78. Which s. aureus hemolysin(s) produce a zone of incomplete hemolysis on sheep blood agar?
  79. S. aureus beta toxin hemolysin degrades ___________ of the ___________.
    sphingomyeline; erythrocyte membrane
  80. S. aureus delta toxin hemolysin lyses erythrocytes by a _______________.
    detergent-like activity
  81. Oxygen-labile hemolysin of group A streptococci which binds cholesterol in the membrane.
    Streptolysin O
  82. Toxins that kill and lyse phagocytic cells.
  83. S. aureus leukocidin has to components that interact __________ and interrupt ___________ of the ____________ membrane.
    synergistically; phospholipids;; phagocyte (neutrophils and macrophages of rabbits and man)
  84. Diphtheria toxin inhibits ____________ by catalyzing the inactivation of _____.
    polypeptide chain elongation; EF-2
  85. Diphtheria toxin has two fragments; ___________ binds to the cell membrane, facilitating the entry of ________ into the cell; it inactivates EF-2 by coupling it with ______________.
    fragment B; fragment A; adenosine diphosphate ribose
  86. ___________ of Pseudomonas aeruginosa mode of action is similar to that of Diphtheria toxin.
    Exotoxin A
  87. Multicomponent protein complex that inhibits eukaryotic cytoplasmic protein biosynthesis by inactivating the 60S ribosomal subunits ina catalytic manner.
    Shigella cytotoxins (Shiga toxin)
  88. Choleragen of vibrio cholerae is a(n) ___________ that activates __________, which enzymatically degrades ATP, leading to increased intracellular levels of _________, stimulating hypersecretion of _____ and ______.
    enterotoxin; adenylate cyclase; cAMP; electrolytes; water
  89. Heat-labile enterotoxin of E. coli stimulates ___________.
  90. Heat-stable enterotoxin of E. coli activates __________, which enzymatically degrades GTP, causing a subsequent increase in ___________.
    guanylate cyclase; cGMP
  91. Botulism toxins of C. botulinum inhibits the release of _________ from __________, resulting in ___________.
    acetylcholine; cholinergic motor nerve endings; flaccid paralysis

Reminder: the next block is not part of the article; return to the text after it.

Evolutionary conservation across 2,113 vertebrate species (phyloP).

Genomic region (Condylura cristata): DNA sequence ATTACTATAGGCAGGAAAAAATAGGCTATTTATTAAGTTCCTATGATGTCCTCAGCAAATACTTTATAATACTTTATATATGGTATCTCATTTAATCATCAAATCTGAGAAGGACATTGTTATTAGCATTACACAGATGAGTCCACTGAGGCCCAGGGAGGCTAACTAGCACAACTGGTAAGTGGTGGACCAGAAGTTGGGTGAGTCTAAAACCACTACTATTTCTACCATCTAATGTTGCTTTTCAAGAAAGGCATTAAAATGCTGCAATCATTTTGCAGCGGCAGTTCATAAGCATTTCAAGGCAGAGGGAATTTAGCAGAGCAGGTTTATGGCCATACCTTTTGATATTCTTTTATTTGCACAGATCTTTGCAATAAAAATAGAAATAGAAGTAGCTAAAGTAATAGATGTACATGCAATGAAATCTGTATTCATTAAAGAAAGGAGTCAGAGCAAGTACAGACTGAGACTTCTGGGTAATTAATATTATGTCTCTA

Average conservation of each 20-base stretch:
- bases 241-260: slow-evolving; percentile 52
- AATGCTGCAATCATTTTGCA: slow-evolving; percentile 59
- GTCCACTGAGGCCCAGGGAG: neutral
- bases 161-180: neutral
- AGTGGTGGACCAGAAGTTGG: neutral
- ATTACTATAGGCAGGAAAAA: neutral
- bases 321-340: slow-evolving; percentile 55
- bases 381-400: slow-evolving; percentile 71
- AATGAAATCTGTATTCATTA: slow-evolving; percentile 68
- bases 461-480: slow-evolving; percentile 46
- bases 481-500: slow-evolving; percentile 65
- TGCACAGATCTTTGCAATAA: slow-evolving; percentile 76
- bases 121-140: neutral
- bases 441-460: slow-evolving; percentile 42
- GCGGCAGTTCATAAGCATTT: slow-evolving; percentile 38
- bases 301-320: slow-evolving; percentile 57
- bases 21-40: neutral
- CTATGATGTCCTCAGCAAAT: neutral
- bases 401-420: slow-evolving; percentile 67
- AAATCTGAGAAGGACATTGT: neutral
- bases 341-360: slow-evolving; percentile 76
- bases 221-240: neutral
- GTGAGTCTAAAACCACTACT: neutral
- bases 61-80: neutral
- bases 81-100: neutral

92. Tetanus toxin of C. tetani blocks ________________ in the CNS, resulting in ____________ and _____________.
    presynaptic and post-synaptic inhibition; hyperflexia; spasms of skeletal muscles
  93. Extracellular enzyme that cleaves specific molecules and is known as "spreading factor."
  94. Extracellular enzymes that degrade membranes, resulting in tissue necrosis and exhibits several toxic effects, which include hemolytic, dermonecrotic, and lethal.
    lipase, alpha toxin of C. perfringens
  95. B. bronchiseptica produces and releases _______________, which is an extracellular enzyme enters eukaryotic cells and causes whooping cough.
    calmodulin-sensitive adenylcyclase
  96. Small, iron-chelating molecules; examples include aerobactin and enterobatin of E. coli and mycobactrin of M. tuberculosis.
    siderophore/ siderochromes
  97. Ag that bind MHC of APC and stimulate large numbers of T cell nonspecifically, causing derangement of the immune response.
    super antigens
  98. Exotoxin is released by ________ parent organisms.
    gram + or -
  99. Endotoxin is produced by _________ parent organisms.
    gram - only
  100. Exotoxins are ________ in chemical nature.
  101. Endotoxins are _________ in chemical nature.
    lipid A (LPS)
  102. Exotoxins are ________ at 100°C.
  103. Endotoxins are _________ at 100°C.
  104. Exotoxins are ________ in formaldehyde.
  105. Endotoxins are _________ in formaldehyde.
  106. Neutralization of exotoxins by Ab is _________.
  107. Neutralization of endotoxins by Ab is _________.
  108. Biologic activity os exotoxin is __________, whereas biologic activity of endotoxin is __________.
    variable; always the same
  109. Exotoxins have ________ toxicity than endotoxin.
  110. Many gram (-) bacteria use __________- and _________ secretion systems for subverting the normal cellular functions of their target eukaryotic cells.
    type III and type IV
  111. Type III and type IV secretion systems evolved from ___________ and ___________, respectively, which function like a syringe to inject proteins through an external needle into a target cell's membrane and cytosol.
    bacterial flagella (type III); sex pili (type IV)
  112. A family of signal sensor (histidine autokinase), transduction, and response regulatory systems that allows bacteria to sense wide varieties of environmental signals and respond rapidly to changes in their environment.
    Two-component regulatory system (2CRS)